(The inability to easily make copies, and relative independence of Murray franchises are some of the factors contributing to inconsistent and somewhat contradictory information about WCS's early years.)

    It is accurate to say that swing dances consist primarily of 6 count and 8 count patterns. (That is, patterns using 6 or 8 beats (quarter notes) in music with 4/4 time signature.)

    "...there is absolutely no difference in the BASIC COUNT between EAST COAST & WEST COAST swing. Conseuently, (sic) when someone tells you that he or she can't dance with you because you do East or West Coast swing, which ever be the case, rest assured that that person can't swing dance. Secondly, Swing is Jitterbug is Lindy Hop... the BASIC COUNT has never changed, other then the modern day STYLE which is a highly water down version of the real thing." Dean Collins 1977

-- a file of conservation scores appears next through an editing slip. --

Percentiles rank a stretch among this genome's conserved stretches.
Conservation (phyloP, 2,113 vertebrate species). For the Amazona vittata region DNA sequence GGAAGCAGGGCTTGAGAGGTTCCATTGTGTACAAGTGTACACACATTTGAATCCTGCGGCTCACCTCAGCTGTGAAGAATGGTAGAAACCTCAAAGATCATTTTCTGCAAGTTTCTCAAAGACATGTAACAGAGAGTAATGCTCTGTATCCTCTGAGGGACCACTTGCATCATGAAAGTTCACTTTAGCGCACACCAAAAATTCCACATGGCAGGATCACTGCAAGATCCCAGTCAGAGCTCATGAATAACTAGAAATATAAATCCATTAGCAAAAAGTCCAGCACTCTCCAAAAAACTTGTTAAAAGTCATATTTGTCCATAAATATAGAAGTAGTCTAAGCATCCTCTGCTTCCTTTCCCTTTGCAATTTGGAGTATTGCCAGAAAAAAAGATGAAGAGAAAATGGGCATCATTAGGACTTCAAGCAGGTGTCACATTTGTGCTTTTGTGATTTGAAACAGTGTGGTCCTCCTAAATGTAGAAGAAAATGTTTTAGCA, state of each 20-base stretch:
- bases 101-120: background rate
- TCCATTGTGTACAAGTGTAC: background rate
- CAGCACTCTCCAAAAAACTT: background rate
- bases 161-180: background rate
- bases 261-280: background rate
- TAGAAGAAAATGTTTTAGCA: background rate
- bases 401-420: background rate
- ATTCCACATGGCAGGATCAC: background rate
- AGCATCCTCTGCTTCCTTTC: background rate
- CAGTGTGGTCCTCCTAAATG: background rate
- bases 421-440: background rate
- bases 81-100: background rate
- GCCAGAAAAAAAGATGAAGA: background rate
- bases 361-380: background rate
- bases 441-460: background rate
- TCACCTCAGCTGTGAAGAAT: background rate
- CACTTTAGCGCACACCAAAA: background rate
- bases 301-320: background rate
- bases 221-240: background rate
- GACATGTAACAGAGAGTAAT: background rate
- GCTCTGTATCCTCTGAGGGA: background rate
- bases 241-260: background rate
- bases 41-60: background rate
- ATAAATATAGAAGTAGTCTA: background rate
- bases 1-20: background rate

And, hey, we all started at the beginning!
     
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  9. Sunsetdancer

    Sunsetdancer Member

    Thanks Steve Pastor, have been working on this. :)
     
  10. Steve Pastor

    Steve Pastor Moderator Staff Member

    Might as well add that I have a copy of a
    Swing
    Sophisticated Swing step sheet that has a item
    18. Whips. ... (Lindy Rhythm.)
    a. Eastern Style:...
    b. Western Style:...

    So, Lindy Rhythm was eight count, and this term was commonly used when these typewritten step sheets were created. (The one dated set of sheets is from 1953.) Eight count was introduced as number 6 on this particular set of step sheets. Bottom line is that 8 count was part of Eastern, Western, Sophisticated, and West Coast in the early 1950s.

    And, I know I've shared this before, single, double, and triple rhythms were all taught during this time period, as item 5.

    I was on the floor (with a parnter!) for a really really fast song Saturday night. I could NOT stop doing triples. Wish I had been able to go to single or double. I'm outta practice on that one!